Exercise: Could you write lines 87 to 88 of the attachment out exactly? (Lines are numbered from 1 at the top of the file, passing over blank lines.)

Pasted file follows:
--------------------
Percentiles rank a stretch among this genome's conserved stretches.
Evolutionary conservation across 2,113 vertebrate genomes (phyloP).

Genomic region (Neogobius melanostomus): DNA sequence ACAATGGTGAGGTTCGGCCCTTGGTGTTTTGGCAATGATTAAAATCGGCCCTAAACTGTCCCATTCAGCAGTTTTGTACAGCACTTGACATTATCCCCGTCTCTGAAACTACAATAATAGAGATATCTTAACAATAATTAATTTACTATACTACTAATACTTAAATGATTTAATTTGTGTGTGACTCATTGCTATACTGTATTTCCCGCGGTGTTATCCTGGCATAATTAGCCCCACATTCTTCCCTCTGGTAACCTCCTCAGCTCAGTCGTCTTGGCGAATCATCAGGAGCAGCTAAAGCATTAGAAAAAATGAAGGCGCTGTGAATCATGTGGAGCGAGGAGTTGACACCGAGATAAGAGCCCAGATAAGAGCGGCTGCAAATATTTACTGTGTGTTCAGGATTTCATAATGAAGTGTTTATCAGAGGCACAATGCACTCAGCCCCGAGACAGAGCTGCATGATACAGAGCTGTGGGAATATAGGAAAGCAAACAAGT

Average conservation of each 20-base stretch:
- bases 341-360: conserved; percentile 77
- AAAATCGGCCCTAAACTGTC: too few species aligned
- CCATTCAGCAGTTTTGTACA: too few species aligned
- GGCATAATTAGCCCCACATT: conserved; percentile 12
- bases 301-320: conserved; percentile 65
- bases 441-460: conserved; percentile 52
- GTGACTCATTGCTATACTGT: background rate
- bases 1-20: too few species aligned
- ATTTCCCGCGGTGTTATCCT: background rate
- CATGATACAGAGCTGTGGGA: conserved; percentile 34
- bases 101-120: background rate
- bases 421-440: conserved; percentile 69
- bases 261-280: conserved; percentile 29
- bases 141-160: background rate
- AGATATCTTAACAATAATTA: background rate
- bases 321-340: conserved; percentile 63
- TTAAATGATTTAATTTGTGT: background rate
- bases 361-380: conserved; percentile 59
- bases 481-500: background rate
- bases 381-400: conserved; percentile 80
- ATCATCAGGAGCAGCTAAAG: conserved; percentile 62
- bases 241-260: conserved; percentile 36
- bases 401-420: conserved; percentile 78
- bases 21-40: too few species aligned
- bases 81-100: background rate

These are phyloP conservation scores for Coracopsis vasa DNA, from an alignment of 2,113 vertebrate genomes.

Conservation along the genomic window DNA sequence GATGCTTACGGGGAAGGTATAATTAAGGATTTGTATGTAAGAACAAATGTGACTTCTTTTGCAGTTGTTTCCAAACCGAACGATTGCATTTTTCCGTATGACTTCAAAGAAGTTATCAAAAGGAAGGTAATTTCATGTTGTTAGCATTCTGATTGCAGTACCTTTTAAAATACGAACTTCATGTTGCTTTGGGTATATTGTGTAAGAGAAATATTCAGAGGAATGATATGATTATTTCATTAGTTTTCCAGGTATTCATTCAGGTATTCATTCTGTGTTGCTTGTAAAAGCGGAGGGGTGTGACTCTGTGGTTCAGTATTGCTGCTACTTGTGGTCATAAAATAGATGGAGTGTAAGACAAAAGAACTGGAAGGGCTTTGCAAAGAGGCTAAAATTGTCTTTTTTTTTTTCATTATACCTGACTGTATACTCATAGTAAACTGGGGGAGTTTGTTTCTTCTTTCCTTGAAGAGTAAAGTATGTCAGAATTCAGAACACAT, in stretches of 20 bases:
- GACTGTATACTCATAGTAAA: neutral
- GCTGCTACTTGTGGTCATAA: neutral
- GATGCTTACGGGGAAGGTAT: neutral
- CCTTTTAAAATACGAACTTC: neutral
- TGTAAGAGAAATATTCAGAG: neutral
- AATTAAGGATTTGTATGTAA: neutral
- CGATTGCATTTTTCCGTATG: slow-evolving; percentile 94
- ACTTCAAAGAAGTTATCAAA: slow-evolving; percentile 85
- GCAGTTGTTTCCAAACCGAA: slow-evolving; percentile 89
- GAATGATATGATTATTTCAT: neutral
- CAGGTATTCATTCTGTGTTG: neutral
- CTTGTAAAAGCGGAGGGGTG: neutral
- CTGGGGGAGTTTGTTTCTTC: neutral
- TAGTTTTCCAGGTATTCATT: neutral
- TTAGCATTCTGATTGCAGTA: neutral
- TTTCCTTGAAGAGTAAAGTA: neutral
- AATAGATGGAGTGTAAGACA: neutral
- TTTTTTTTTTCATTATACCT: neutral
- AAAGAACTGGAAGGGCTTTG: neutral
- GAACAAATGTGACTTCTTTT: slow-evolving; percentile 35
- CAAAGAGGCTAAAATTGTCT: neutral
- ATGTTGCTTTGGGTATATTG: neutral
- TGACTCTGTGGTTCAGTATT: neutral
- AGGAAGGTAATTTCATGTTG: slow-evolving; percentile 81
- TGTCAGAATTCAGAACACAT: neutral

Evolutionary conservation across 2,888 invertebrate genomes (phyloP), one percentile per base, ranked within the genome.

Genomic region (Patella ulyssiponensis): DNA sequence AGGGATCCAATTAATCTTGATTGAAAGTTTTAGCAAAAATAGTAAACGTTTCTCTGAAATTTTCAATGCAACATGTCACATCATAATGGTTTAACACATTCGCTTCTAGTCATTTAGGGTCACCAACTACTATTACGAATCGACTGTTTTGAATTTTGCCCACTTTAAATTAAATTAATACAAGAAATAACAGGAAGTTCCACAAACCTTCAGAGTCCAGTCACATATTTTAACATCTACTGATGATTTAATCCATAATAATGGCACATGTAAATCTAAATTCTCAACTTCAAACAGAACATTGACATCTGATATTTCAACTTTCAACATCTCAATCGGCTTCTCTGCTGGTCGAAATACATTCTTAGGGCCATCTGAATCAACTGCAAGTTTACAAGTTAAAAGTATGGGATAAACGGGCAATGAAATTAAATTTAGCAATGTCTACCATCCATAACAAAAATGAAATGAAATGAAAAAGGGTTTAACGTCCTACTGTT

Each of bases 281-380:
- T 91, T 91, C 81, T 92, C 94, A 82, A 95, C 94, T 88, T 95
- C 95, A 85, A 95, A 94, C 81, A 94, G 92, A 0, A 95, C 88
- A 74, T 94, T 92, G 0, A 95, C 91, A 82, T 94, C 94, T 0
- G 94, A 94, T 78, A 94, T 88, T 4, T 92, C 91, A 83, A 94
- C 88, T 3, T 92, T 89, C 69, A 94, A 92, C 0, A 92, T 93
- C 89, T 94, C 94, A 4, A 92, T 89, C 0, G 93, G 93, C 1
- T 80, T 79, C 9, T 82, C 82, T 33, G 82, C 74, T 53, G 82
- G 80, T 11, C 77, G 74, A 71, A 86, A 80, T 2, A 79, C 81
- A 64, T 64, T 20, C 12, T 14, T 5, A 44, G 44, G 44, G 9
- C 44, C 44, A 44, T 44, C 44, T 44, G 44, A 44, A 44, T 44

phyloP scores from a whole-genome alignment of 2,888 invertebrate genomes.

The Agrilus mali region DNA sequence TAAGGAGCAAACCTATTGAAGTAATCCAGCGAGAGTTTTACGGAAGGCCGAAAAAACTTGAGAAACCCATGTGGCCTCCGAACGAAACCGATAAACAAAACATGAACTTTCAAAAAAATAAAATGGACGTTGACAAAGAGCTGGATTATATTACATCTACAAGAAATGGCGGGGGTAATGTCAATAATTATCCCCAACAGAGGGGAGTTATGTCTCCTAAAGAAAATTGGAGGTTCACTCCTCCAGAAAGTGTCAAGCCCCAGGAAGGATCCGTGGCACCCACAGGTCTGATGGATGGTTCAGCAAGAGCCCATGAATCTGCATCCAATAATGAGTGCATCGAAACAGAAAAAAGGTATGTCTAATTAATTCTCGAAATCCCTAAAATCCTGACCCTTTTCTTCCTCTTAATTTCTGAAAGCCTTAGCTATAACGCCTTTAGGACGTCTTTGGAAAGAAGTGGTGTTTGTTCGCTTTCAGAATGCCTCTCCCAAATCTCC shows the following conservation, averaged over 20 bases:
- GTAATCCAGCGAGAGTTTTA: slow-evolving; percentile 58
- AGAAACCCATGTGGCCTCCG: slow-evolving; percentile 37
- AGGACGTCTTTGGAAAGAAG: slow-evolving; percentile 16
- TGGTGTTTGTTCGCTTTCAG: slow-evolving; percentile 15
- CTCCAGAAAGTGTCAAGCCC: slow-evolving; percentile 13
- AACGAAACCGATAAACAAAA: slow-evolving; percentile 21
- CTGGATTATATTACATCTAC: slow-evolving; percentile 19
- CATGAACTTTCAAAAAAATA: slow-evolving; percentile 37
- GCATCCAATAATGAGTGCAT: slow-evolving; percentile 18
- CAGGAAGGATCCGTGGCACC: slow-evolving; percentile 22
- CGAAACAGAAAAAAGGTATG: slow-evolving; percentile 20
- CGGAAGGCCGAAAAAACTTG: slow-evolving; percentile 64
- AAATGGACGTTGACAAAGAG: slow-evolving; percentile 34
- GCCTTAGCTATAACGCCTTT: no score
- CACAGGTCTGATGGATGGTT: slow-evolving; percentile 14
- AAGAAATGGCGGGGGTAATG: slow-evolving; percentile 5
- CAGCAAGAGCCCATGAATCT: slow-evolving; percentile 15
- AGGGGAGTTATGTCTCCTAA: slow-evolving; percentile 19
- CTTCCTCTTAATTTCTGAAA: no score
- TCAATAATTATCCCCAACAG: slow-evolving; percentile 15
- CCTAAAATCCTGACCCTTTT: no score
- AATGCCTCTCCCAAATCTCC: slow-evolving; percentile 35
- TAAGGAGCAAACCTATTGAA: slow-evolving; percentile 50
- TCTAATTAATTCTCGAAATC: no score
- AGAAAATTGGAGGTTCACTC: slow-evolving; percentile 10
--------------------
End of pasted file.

- AAGAAATGGCGGGGGTAATG: slow-evolving; percentile 5
- CAGCAAGAGCCCATGAATCT: slow-evolving; percentile 15